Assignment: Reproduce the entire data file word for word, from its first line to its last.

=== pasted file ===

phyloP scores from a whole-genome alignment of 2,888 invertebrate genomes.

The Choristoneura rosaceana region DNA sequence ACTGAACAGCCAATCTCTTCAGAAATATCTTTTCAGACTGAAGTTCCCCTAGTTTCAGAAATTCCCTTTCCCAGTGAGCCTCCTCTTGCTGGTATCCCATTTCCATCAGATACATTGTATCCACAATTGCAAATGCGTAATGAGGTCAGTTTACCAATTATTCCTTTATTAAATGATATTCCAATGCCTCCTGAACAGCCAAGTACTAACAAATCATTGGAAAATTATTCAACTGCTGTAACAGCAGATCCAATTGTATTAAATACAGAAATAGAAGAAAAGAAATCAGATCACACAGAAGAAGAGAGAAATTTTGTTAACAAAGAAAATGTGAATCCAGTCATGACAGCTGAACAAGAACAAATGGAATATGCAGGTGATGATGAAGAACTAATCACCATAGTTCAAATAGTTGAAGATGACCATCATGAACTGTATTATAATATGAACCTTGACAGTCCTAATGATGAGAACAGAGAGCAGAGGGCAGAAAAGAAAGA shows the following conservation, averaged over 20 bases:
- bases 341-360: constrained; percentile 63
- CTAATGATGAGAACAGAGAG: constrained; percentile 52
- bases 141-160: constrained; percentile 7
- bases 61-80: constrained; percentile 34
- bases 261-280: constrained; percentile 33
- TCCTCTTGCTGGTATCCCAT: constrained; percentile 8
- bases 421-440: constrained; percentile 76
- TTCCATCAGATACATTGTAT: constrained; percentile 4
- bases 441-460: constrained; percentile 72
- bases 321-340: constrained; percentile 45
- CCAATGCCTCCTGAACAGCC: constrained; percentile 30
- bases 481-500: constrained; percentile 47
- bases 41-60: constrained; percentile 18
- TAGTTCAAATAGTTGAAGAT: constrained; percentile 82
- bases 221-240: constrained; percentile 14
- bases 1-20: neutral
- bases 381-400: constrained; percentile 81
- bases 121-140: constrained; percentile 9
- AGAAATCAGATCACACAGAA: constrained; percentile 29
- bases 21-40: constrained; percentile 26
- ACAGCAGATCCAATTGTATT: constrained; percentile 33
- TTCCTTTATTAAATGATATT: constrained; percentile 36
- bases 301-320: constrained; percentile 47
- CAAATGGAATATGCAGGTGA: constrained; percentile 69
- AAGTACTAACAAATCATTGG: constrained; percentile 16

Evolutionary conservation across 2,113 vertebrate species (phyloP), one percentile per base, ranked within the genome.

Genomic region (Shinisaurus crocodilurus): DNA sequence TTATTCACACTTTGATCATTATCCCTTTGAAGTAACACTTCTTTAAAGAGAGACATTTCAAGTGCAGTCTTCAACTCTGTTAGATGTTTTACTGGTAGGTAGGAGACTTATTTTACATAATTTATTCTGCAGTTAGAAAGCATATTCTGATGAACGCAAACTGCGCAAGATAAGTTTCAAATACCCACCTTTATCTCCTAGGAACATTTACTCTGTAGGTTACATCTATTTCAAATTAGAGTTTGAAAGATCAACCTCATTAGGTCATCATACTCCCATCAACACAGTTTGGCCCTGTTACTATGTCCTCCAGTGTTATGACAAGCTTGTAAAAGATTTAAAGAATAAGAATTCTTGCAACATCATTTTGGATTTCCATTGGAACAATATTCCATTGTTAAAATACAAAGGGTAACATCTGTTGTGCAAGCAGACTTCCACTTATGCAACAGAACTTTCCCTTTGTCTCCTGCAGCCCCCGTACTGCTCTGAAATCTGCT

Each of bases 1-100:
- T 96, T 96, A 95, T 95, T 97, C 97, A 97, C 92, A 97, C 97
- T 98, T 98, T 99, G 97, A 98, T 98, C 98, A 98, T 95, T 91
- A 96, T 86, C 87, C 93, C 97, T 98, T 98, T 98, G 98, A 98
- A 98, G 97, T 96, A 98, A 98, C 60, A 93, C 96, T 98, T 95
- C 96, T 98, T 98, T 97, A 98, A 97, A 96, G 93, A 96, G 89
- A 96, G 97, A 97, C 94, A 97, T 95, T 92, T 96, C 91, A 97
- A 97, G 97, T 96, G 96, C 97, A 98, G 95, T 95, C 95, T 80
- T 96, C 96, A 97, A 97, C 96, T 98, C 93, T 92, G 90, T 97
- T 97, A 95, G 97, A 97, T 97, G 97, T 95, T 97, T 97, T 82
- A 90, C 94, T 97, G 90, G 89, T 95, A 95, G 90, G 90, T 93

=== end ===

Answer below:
phyloP scores from a whole-genome alignment of 2,888 invertebrate genomes.

The Choristoneura rosaceana region DNA sequence ACTGAACAGCCAATCTCTTCAGAAATATCTTTTCAGACTGAAGTTCCCCTAGTTTCAGAAATTCCCTTTCCCAGTGAGCCTCCTCTTGCTGGTATCCCATTTCCATCAGATACATTGTATCCACAATTGCAAATGCGTAATGAGGTCAGTTTACCAATTATTCCTTTATTAAATGATATTCCAATGCCTCCTGAACAGCCAAGTACTAACAAATCATTGGAAAATTATTCAACTGCTGTAACAGCAGATCCAATTGTATTAAATACAGAAATAGAAGAAAAGAAATCAGATCACACAGAAGAAGAGAGAAATTTTGTTAACAAAGAAAATGTGAATCCAGTCATGACAGCTGAACAAGAACAAATGGAATATGCAGGTGATGATGAAGAACTAATCACCATAGTTCAAATAGTTGAAGATGACCATCATGAACTGTATTATAATATGAACCTTGACAGTCCTAATGATGAGAACAGAGAGCAGAGGGCAGAAAAGAAAGA shows the following conservation, averaged over 20 bases:
- bases 341-360: constrained; percentile 63
- CTAATGATGAGAACAGAGAG: constrained; percentile 52
- bases 141-160: constrained; percentile 7
- bases 61-80: constrained; percentile 34
- bases 261-280: constrained; percentile 33
- TCCTCTTGCTGGTATCCCAT: constrained; percentile 8
- bases 421-440: constrained; percentile 76
- TTCCATCAGATACATTGTAT: constrained; percentile 4
- bases 441-460: constrained; percentile 72
- bases 321-340: constrained; percentile 45
- CCAATGCCTCCTGAACAGCC: constrained; percentile 30
- bases 481-500: constrained; percentile 47
- bases 41-60: constrained; percentile 18
- TAGTTCAAATAGTTGAAGAT: constrained; percentile 82
- bases 221-240: constrained; percentile 14
- bases 1-20: neutral
- bases 381-400: constrained; percentile 81
- bases 121-140: constrained; percentile 9
- AGAAATCAGATCACACAGAA: constrained; percentile 29
- bases 21-40: constrained; percentile 26
- ACAGCAGATCCAATTGTATT: constrained; percentile 33
- TTCCTTTATTAAATGATATT: constrained; percentile 36
- bases 301-320: constrained; percentile 47
- CAAATGGAATATGCAGGTGA: constrained; percentile 69
- AAGTACTAACAAATCATTGG: constrained; percentile 16

Evolutionary conservation across 2,113 vertebrate species (phyloP), one percentile per base, ranked within the genome.

Genomic region (Shinisaurus crocodilurus): DNA sequence TTATTCACACTTTGATCATTATCCCTTTGAAGTAACACTTCTTTAAAGAGAGACATTTCAAGTGCAGTCTTCAACTCTGTTAGATGTTTTACTGGTAGGTAGGAGACTTATTTTACATAATTTATTCTGCAGTTAGAAAGCATATTCTGATGAACGCAAACTGCGCAAGATAAGTTTCAAATACCCACCTTTATCTCCTAGGAACATTTACTCTGTAGGTTACATCTATTTCAAATTAGAGTTTGAAAGATCAACCTCATTAGGTCATCATACTCCCATCAACACAGTTTGGCCCTGTTACTATGTCCTCCAGTGTTATGACAAGCTTGTAAAAGATTTAAAGAATAAGAATTCTTGCAACATCATTTTGGATTTCCATTGGAACAATATTCCATTGTTAAAATACAAAGGGTAACATCTGTTGTGCAAGCAGACTTCCACTTATGCAACAGAACTTTCCCTTTGTCTCCTGCAGCCCCCGTACTGCTCTGAAATCTGCT

Each of bases 1-100:
- T 96, T 96, A 95, T 95, T 97, C 97, A 97, C 92, A 97, C 97
- T 98, T 98, T 99, G 97, A 98, T 98, C 98, A 98, T 95, T 91
- A 96, T 86, C 87, C 93, C 97, T 98, T 98, T 98, G 98, A 98
- A 98, G 97, T 96, A 98, A 98, C 60, A 93, C 96, T 98, T 95
- C 96, T 98, T 98, T 97, A 98, A 97, A 96, G 93, A 96, G 89
- A 96, G 97, A 97, C 94, A 97, T 95, T 92, T 96, C 91, A 97
- A 97, G 97, T 96, G 96, C 97, A 98, G 95, T 95, C 95, T 80
- T 96, C 96, A 97, A 97, C 96, T 98, C 93, T 92, G 90, T 97
- T 97, A 95, G 97, A 97, T 97, G 97, T 95, T 97, T 97, T 82
- A 90, C 94, T 97, G 90, G 89, T 95, A 95, G 90, G 90, T 93